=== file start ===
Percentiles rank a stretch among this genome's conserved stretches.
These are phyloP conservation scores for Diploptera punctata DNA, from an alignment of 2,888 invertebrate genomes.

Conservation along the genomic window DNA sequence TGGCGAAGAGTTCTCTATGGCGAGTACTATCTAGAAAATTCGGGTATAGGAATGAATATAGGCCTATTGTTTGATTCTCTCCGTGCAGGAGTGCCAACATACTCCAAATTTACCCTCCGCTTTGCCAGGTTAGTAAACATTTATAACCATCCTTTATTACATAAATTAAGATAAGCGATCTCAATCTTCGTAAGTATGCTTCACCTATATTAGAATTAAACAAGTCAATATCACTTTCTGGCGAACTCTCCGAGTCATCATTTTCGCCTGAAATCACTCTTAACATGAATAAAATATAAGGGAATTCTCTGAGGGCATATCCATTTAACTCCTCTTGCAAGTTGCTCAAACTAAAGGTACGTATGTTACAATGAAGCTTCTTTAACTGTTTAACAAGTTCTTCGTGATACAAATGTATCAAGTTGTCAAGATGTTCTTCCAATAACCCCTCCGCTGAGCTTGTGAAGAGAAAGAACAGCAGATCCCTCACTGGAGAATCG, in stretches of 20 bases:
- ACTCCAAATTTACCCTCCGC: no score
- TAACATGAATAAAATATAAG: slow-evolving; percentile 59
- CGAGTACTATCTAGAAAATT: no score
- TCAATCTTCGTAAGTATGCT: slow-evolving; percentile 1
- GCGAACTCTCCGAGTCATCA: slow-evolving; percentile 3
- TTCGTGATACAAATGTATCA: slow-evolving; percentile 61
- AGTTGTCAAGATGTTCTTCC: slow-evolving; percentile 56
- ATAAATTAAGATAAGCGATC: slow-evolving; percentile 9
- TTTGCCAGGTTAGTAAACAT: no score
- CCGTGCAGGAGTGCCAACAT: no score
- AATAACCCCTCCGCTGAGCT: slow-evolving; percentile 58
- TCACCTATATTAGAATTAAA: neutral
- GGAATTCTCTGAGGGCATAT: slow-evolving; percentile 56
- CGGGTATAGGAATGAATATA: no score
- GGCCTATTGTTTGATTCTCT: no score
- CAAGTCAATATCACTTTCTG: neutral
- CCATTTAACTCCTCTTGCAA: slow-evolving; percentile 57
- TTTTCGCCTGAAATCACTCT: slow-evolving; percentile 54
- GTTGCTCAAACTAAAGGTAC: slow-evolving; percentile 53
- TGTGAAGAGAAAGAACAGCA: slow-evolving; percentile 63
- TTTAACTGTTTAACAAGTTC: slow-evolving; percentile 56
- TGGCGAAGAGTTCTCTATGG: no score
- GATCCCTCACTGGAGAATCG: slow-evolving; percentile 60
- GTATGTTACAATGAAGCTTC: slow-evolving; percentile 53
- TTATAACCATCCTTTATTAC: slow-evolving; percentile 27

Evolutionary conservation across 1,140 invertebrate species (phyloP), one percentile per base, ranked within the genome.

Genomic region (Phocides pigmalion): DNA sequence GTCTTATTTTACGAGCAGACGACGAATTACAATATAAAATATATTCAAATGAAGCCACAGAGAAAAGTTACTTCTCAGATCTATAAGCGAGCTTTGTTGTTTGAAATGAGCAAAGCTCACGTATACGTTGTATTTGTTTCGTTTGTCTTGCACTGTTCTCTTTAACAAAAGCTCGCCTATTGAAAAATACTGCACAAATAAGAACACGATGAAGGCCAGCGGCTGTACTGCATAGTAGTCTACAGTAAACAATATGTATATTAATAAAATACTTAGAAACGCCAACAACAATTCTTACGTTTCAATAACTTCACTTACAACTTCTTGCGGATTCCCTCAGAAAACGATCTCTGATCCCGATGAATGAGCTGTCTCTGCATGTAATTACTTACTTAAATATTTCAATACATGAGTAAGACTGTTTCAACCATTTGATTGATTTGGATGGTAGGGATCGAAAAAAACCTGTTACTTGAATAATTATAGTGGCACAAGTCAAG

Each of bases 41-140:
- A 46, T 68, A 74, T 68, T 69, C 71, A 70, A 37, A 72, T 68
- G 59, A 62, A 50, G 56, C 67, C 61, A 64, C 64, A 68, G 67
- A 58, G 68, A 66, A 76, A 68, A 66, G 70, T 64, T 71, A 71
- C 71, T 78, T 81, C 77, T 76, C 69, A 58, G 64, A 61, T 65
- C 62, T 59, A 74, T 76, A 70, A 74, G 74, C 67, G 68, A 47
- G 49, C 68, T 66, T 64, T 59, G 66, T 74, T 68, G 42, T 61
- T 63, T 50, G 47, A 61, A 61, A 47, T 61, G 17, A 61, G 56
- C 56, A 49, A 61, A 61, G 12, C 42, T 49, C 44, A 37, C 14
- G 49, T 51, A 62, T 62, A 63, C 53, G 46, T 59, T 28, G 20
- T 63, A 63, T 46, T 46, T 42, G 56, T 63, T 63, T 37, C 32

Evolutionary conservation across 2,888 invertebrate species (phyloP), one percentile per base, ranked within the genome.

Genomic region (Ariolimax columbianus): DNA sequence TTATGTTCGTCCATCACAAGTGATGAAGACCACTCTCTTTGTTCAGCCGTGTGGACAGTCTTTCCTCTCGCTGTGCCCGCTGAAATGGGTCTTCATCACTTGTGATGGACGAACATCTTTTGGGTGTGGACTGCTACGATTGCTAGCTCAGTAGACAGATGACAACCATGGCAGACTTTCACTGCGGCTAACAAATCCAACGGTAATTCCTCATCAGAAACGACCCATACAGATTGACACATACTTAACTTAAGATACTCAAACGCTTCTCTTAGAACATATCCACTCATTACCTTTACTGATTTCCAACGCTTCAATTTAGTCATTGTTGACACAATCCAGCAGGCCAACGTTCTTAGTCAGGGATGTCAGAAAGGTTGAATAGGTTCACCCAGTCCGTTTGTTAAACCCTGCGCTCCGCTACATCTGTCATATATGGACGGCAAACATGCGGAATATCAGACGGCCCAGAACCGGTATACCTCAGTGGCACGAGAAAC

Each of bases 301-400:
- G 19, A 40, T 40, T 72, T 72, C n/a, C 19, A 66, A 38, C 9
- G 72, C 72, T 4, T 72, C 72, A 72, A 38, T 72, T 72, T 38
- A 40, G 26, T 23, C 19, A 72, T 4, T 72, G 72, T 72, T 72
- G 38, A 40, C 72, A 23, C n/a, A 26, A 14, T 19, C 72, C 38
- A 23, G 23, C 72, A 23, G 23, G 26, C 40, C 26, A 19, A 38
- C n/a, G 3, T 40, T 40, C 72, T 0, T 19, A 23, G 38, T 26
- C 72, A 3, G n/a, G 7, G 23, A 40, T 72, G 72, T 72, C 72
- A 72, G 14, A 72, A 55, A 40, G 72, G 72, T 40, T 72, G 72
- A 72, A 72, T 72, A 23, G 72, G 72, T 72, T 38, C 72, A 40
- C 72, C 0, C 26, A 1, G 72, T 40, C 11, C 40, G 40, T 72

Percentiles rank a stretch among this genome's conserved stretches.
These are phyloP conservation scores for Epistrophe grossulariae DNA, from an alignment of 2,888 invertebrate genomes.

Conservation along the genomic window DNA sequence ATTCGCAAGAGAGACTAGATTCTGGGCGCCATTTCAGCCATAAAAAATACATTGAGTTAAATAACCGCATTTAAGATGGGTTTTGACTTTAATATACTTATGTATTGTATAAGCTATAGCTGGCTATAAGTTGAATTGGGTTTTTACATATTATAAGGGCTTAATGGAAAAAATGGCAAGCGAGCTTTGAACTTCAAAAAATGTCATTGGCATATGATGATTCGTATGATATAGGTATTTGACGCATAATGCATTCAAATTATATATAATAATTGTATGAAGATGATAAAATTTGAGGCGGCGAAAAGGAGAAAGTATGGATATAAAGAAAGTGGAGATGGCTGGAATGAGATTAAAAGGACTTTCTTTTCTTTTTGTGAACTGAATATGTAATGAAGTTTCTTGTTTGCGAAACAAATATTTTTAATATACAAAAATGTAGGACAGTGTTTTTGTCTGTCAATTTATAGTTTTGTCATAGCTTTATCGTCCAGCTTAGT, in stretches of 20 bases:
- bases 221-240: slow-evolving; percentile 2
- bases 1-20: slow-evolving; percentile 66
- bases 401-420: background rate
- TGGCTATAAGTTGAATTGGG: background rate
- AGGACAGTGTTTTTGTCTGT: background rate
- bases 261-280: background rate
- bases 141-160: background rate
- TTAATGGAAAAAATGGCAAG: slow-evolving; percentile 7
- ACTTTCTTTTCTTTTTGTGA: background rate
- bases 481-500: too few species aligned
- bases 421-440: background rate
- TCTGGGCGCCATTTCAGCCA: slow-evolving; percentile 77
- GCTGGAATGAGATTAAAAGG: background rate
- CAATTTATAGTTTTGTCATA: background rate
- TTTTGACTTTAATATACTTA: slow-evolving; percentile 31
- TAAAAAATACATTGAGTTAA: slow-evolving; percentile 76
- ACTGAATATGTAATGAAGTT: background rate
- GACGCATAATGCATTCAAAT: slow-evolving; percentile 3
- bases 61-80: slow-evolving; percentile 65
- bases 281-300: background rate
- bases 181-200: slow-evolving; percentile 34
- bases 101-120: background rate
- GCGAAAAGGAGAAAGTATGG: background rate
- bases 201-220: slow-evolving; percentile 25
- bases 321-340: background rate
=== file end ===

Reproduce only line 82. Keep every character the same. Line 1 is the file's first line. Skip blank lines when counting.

- bases 321-340: background rate